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Creating and Using a Recovery CD ROM

Building the Restore CD
Restoring a System
Differential Backups
Post Restore Choices
Changing Deleted Files
Backup Cycle
Other Systems

This page describes the creation of a backup / system recovery CD-R disk for a hardened OpenBSD server. (See Cheap Backup Solutions for Linux and NT to CD-ROM backups.)

Besides being used to quickly restore a specific system configuration in the event of a failed server, the resulting recovery CD may also be used to migrate a configuration to other hardware of the same architecture. It could also be used to build multiple similar systems. The created recovery CD ROM contains both the install components necessary to perform a minimal operating system installation and a backup of the configured system less hardware specific components.

The CD ROM can also be a physical key that allows selected functions with significant security implications to be turned on or off at will. As discussed in the preceding page a significant part of hardening a system is removing unnecessary, infrequently used or potentially dangerous files. The suggested hardening procedure attempts to get the best of both worlds by relocating to a CD ROM, programs that would otherwise simply be removed from the system. Further, this approach allows programs to be removed that otherwise could not be removed because they are necessary to the operation of the system. Programs with significant security implications are replaced with symbolic links that point to the location of the program when the CD is mounted at a standard mount point. Thus these security sensitive programs can only be used when the CD is in the CD ROM drive.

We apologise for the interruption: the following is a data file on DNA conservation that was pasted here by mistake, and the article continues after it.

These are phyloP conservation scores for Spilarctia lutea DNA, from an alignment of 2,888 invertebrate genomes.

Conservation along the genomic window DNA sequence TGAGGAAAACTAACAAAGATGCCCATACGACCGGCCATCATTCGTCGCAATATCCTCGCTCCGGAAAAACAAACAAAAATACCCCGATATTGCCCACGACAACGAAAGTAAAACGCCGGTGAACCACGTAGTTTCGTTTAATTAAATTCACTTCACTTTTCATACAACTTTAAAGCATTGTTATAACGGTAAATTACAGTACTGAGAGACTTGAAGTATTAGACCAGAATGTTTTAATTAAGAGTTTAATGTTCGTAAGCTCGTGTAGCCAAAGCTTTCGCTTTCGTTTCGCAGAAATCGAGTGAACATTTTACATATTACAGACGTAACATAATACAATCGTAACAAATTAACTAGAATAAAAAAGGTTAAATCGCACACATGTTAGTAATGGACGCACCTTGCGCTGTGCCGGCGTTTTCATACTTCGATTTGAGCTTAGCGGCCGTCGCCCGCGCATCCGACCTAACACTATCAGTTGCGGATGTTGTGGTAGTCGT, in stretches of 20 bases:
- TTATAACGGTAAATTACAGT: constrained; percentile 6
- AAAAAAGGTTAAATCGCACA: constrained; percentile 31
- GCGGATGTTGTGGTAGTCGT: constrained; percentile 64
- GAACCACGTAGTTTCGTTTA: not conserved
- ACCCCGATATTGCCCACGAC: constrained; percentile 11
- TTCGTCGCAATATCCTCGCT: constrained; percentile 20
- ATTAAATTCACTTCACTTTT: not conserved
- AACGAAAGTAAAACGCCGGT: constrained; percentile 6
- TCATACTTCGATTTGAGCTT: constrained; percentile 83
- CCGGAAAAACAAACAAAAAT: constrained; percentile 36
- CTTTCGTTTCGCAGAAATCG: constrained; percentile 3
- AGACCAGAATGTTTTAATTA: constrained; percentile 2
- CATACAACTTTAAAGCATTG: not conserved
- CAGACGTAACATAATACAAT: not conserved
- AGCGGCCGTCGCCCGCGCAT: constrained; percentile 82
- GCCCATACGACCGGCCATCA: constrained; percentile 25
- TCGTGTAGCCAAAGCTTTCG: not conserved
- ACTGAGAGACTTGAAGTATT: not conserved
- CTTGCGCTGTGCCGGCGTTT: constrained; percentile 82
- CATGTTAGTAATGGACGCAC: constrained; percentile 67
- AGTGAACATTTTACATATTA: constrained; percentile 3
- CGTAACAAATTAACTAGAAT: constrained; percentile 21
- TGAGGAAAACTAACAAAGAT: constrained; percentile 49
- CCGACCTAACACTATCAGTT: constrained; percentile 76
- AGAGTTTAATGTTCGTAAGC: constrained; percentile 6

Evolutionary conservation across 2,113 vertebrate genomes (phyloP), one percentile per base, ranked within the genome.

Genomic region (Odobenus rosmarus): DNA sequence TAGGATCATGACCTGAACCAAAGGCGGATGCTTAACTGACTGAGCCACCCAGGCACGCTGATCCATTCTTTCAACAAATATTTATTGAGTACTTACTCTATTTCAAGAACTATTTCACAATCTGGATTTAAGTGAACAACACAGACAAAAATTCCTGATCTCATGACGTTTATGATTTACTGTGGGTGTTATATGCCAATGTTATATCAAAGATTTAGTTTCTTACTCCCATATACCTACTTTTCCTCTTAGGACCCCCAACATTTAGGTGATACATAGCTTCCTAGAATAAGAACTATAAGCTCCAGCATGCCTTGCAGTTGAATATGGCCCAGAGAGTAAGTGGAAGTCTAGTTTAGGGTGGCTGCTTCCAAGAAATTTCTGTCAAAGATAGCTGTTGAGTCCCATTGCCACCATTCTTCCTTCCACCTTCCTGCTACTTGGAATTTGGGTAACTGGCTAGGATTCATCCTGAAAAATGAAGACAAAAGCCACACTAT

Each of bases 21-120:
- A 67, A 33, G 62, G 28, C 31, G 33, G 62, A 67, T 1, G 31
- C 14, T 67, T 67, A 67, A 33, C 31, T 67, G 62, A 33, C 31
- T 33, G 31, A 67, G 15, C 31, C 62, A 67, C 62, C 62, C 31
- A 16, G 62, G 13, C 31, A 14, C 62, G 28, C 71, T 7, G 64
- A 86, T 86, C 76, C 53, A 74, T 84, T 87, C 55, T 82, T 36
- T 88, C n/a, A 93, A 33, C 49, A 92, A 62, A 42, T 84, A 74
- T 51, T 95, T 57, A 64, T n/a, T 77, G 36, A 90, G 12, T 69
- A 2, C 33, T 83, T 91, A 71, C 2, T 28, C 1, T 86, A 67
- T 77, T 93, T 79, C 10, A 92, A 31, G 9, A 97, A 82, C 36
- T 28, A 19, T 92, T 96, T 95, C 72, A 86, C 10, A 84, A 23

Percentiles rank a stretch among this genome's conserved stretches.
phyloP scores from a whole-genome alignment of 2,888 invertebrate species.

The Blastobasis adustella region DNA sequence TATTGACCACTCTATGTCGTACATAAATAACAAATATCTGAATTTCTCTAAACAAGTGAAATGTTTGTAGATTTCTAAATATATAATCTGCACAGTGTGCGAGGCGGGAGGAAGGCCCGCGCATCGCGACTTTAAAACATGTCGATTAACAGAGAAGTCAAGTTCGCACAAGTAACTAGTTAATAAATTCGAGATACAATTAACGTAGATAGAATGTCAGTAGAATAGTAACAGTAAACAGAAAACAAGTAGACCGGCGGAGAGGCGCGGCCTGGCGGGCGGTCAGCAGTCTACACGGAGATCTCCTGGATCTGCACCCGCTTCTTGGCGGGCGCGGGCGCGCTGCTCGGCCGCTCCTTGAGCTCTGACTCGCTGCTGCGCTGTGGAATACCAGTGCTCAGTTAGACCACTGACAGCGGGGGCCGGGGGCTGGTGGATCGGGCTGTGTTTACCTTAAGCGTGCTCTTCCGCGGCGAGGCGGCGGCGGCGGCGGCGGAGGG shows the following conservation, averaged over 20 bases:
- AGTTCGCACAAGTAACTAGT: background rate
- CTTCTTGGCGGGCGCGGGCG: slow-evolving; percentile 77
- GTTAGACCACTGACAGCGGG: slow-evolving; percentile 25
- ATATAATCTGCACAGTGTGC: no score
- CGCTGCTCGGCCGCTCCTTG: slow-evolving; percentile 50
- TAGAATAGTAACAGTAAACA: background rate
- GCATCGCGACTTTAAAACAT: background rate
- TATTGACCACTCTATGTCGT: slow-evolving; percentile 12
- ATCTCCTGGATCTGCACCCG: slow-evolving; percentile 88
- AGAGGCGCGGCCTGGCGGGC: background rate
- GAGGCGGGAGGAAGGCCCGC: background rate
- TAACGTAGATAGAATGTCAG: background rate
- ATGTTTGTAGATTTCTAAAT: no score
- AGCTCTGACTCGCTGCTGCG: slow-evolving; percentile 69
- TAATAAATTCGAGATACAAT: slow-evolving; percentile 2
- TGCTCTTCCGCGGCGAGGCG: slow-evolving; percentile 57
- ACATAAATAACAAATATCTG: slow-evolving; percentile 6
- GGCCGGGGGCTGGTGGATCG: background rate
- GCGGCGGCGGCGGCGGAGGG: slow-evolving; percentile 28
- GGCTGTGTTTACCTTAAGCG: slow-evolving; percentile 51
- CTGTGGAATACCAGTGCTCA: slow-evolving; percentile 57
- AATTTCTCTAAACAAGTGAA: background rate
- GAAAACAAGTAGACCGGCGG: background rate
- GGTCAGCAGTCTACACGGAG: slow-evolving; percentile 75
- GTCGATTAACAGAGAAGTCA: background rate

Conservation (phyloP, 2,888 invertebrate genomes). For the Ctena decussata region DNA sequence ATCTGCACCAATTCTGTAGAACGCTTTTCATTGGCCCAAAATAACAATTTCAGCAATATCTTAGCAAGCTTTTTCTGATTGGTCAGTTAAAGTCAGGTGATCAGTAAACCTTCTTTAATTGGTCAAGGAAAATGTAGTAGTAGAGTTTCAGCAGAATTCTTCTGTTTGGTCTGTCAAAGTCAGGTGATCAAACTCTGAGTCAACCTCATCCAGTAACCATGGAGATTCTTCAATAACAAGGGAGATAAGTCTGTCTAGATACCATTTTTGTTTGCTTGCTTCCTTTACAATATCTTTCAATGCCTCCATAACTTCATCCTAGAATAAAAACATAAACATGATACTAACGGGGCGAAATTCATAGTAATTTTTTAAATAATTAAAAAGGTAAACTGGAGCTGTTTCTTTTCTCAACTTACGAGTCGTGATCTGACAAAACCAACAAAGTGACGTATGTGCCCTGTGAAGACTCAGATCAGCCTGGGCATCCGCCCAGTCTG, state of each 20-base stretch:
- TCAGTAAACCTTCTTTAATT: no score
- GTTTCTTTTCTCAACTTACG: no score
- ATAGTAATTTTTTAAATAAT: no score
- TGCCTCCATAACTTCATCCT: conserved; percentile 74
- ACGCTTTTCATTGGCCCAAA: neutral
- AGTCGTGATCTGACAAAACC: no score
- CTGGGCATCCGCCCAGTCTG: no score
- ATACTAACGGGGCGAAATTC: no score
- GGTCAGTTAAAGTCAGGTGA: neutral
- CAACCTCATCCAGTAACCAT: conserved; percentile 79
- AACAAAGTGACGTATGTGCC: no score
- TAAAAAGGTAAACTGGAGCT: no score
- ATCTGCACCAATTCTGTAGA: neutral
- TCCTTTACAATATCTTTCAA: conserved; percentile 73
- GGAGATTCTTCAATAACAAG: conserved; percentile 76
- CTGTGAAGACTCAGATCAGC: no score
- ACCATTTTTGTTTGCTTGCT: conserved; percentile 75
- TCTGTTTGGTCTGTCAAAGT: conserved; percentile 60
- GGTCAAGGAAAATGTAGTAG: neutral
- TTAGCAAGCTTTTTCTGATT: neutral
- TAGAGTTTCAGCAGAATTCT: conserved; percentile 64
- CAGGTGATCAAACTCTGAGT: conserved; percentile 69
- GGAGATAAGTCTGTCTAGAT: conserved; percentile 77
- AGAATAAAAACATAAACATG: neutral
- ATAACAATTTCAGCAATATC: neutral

Except for convenience, the four components of the CD-R Do not need to be located on a single CD. The four components are 1) minimal install files, 2) full backup less hardware specific components, 3) tar of the files deleted from hardened server and 4) extracted and executable copies of the deleted files. Because OpenBSD is compact and all four components will likely fit on a single CD there is no reason not to put them all on one CD. If there is room, having all executables in an executable format on the CD allows further experimentation with removing more files without creating new CD ROMs.